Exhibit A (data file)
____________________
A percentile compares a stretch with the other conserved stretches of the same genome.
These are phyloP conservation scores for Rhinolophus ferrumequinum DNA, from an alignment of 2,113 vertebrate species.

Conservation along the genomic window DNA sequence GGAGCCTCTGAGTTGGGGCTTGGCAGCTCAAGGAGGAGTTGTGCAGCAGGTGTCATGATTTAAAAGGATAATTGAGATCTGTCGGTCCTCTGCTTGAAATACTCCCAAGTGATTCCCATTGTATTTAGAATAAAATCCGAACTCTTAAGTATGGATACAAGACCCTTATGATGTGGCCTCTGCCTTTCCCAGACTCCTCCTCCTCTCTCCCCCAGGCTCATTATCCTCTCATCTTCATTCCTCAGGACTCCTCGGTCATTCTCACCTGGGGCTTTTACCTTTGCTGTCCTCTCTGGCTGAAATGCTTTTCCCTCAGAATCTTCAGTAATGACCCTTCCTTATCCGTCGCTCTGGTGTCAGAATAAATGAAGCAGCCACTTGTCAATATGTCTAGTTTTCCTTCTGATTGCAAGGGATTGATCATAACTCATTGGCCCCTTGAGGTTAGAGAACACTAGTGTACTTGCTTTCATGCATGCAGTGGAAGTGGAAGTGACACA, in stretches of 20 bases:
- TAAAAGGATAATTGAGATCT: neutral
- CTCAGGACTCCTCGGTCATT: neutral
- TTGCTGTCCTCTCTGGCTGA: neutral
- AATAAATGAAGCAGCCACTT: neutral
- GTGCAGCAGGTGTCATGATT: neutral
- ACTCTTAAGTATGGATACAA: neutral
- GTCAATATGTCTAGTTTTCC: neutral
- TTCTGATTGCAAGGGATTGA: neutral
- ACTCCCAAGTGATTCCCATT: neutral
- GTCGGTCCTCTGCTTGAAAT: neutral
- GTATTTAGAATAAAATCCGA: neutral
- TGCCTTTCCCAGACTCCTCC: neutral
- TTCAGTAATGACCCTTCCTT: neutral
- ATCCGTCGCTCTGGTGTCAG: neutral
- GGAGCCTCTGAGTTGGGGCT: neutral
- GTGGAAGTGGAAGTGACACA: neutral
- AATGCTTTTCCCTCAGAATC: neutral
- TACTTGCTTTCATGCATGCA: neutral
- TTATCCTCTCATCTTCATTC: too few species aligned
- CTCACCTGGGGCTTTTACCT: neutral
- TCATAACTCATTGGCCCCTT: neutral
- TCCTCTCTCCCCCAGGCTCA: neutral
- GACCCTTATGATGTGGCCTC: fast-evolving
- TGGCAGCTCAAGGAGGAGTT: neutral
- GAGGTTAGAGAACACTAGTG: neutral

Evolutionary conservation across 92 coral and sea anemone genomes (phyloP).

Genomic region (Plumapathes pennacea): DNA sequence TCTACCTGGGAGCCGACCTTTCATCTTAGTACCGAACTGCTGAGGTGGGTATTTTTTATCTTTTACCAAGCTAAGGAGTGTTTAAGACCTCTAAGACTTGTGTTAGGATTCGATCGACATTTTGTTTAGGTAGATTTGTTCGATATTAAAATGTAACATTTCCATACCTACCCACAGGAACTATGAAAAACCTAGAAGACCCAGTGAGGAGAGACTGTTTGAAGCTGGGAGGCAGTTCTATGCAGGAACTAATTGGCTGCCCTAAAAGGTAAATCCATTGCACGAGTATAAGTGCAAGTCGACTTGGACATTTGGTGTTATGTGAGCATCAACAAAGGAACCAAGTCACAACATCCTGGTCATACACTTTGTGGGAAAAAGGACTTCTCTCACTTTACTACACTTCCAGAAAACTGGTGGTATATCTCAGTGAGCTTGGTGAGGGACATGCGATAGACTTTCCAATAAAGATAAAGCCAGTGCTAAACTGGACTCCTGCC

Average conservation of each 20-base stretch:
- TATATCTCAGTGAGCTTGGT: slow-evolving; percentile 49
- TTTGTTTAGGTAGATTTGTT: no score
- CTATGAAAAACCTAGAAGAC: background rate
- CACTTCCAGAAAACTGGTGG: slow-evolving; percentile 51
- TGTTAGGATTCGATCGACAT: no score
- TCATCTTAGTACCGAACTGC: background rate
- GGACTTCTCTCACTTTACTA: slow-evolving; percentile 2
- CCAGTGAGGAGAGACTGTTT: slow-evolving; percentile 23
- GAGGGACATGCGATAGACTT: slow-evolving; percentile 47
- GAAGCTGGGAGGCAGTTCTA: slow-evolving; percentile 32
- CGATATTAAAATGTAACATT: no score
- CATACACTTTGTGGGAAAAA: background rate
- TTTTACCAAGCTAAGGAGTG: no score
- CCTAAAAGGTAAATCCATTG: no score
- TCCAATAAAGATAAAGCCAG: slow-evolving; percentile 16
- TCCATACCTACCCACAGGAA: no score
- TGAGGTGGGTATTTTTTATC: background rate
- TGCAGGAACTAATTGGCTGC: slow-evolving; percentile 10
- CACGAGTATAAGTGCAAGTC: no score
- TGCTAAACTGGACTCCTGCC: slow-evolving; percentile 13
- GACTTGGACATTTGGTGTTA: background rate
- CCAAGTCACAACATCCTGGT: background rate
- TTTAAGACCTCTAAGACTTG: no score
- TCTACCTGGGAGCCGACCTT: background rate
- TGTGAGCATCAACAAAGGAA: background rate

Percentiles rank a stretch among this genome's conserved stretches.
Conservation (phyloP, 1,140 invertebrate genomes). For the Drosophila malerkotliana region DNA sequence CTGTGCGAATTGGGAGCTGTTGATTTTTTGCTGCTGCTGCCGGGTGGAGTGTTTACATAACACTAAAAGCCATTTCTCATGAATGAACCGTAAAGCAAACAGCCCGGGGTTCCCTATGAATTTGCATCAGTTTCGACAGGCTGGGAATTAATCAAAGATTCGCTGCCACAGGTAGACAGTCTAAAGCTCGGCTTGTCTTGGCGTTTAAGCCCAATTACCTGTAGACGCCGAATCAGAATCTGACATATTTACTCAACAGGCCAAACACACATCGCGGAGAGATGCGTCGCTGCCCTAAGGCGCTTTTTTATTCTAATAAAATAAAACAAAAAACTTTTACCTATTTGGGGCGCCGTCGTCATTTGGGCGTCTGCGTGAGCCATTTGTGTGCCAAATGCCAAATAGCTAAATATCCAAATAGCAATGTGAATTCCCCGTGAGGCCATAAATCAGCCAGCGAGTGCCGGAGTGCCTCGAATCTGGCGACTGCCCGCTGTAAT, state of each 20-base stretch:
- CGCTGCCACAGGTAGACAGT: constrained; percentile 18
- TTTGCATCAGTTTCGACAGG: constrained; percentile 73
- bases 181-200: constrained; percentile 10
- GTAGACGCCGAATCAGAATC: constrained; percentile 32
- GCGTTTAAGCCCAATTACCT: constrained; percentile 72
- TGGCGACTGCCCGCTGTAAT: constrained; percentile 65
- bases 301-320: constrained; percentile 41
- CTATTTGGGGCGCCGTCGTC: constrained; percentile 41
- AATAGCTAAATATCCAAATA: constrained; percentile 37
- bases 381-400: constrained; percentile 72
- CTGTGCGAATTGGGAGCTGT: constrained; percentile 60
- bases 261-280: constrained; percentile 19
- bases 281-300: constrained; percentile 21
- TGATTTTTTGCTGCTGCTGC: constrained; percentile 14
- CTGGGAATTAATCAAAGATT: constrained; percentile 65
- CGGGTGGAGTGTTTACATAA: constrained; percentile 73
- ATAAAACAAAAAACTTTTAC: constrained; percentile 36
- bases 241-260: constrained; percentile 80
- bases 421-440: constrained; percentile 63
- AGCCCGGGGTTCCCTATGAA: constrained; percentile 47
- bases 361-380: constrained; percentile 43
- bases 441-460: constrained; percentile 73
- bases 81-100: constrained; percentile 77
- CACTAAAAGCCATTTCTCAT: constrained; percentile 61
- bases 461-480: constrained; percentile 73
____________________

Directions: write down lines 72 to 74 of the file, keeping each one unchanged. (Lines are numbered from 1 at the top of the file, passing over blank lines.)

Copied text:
- TGATTTTTTGCTGCTGCTGC: constrained; percentile 14
- CTGGGAATTAATCAAAGATT: constrained; percentile 65
- CGGGTGGAGTGTTTACATAA: constrained; percentile 73